and then wastes much screen time unable to come to grips
with the issues at hand. Xentos's obstructions have little basis
to make them interesting. Exploring good reasons for those
obstructions would have been a much better use of screen time.
At any rate, the botched trust-conflict stage does not waste
quite as much time as viewers are lead to anticipate,
and we quickly move on to a different challenge
which engages William Hartnell's Doctor superbly in a heroic fashion.
Nice one! We also get a unique
lead up to one of the finest cliffhangers
in the Hartnell era.
Background Music in "The Ark" is primarily
re-used material from
"The Daleks" (story no. 2)
by Tristram Cary
which has been
made available on:
Episode Three - The Return
Many new guest characters are introduced in the second half,
and there are some significant changes in circumstance as well.
I have less to complain about in terms of acting for these
two episodes, but neither is there anything remarkably outstanding.
Generally the acting is okay, perhaps a bit bland, but tells
the story well.
Episode Four - The Bomb
The Monoids come off quite well as interesting alien creatures, at
least for this stage in the development of Doctor Who productions.
fiddling with their voice-box collars is somewhat distracting
though - it wasn't until I read the Archive feature in Doctor
Who Magazine that I understood they were trying to turn a
black-dot display on and off to help indicate who was speaking.
Not only does this never work to any good effect, it is totally
unnecessary. Unlike the boxed-in Daleks, the Monoids have every
capability of gesture and easily understood humanoid movement.
The one who moves and gestures emphatically is always the one
speaking. It's as plain as day without the voice-box dot.
The Doctor continues to get a lot of good things to do,
including exploration of the Ark's destination,
while many of the visuals continue to outdo those of
later stories like
"Planet of the Daleks" (story no. 68),
both in terms of what we see and what motivates the characters
We also get a well-directed bit of action, wisely shot and
edited on film, and even after that a peaceful, moral resolution
wraps things up nicely. The conclusion is satisfying and well-done
How "The Ark" tripped up...
Even with all that going for it, this island of excellence
within "the dregs" of season three did not manage to improve
ratings. What went wrong? The scenes that we actually get are
all exceptionally good, but what the story lacks is the ANTICIPATION
that it will continue to be good as it unfolds. Episode one spends
all its time explaining what situation exists in this era, and
projects a largely slow and uneventful voyage for the Ark. There
is also nothing to suggest that the Doctor will be able to show
us viewers the arrival at Refusis. Not enough questions are
raised about Refusis in episodes one and two to make us want to
discover the place in episodes three and four, or believe that we
will discover the place at all. Episode two also projects the
aura that it is artificially creating conflict to fill time,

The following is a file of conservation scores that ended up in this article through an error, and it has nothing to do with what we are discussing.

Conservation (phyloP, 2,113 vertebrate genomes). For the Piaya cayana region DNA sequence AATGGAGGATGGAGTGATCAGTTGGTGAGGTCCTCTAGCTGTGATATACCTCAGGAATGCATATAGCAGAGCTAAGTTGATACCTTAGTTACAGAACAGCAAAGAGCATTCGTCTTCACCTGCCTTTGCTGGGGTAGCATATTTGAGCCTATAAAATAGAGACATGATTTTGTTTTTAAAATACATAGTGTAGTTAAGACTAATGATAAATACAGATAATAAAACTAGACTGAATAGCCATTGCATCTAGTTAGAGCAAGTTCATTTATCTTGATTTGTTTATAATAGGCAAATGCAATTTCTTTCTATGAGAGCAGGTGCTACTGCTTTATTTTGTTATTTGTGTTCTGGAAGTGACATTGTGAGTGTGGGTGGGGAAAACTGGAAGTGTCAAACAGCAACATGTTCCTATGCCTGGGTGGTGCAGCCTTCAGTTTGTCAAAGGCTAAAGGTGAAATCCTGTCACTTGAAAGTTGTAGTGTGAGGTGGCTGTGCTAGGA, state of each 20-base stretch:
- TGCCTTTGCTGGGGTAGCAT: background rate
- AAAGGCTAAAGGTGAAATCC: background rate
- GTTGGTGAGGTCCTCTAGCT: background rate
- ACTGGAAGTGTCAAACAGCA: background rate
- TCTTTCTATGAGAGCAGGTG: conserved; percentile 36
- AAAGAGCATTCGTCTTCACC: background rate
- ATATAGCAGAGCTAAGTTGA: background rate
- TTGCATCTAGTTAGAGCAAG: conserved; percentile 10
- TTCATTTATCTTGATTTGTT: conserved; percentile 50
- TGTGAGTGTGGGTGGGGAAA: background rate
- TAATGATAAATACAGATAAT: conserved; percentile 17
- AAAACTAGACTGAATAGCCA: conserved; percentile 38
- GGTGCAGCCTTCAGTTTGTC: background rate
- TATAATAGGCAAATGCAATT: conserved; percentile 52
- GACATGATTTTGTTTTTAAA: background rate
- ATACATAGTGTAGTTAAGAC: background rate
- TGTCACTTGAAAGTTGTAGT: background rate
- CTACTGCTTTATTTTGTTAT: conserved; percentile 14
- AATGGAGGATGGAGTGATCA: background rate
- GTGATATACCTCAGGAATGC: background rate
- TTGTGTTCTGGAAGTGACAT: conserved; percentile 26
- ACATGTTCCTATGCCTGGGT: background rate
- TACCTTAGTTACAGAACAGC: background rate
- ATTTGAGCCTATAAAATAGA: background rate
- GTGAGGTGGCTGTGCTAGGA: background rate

even though it doesn't actually waste much time at all and
does move itself forward.
The next episode easily creates the sinking feeling that
the Doctor and his friends will simply be spending the whole episode
in one less-than-exciting spot in a near repeat of their episode two
antics. We don't know that we're going to get a cool exploration
of the Ark's destination until it happens, thus many
viewers did not stay tuned in. One of the biggest conflicts of
the story also seems quite one-dimensional at first.
Only AFTER it is all over, in the wrap-up,
do we get the interesting motivational details that could have
drawn and kept audience interest.
(In retrospect, perhaps a patronizing,
slightly irritating commander Guardian was an appropriate casting
decision, but unfortunately this ONLY works in hindsight.)
There are significant sources of dramatic conflict in the
final episode, but you really can't see them coming from watching
the first three episodes.
Anticipation is the key ingredient
lacking in all of the stories in "the dregs" of season three,
and "The Ark" highlights this well because it is so good in
almost everything else.
As such, "The Ark" is actually more
enjoyable with repeat viewing, when the audience can bring along
its own sense of anticipation without relying on the narrative
to do it for them. It is then that the idea of causing injustice
through lack of faith in the intelligence of other beings takes
on the slightly horrific twist, where we can wonder if we are
doing that in any aspect of our lives now without really realizing
it, in parents' view of their children,
in management's view of its employees, in
the media's view of its audience, in the marketers' view
of the consumers, and in government's view of the people it
I wouldn't call "The Ark" a great Doctor Who story,
but it does deserve honourable mention.
This story has become available on DVD and VHS video.
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for pricing and availability:
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for the U.K.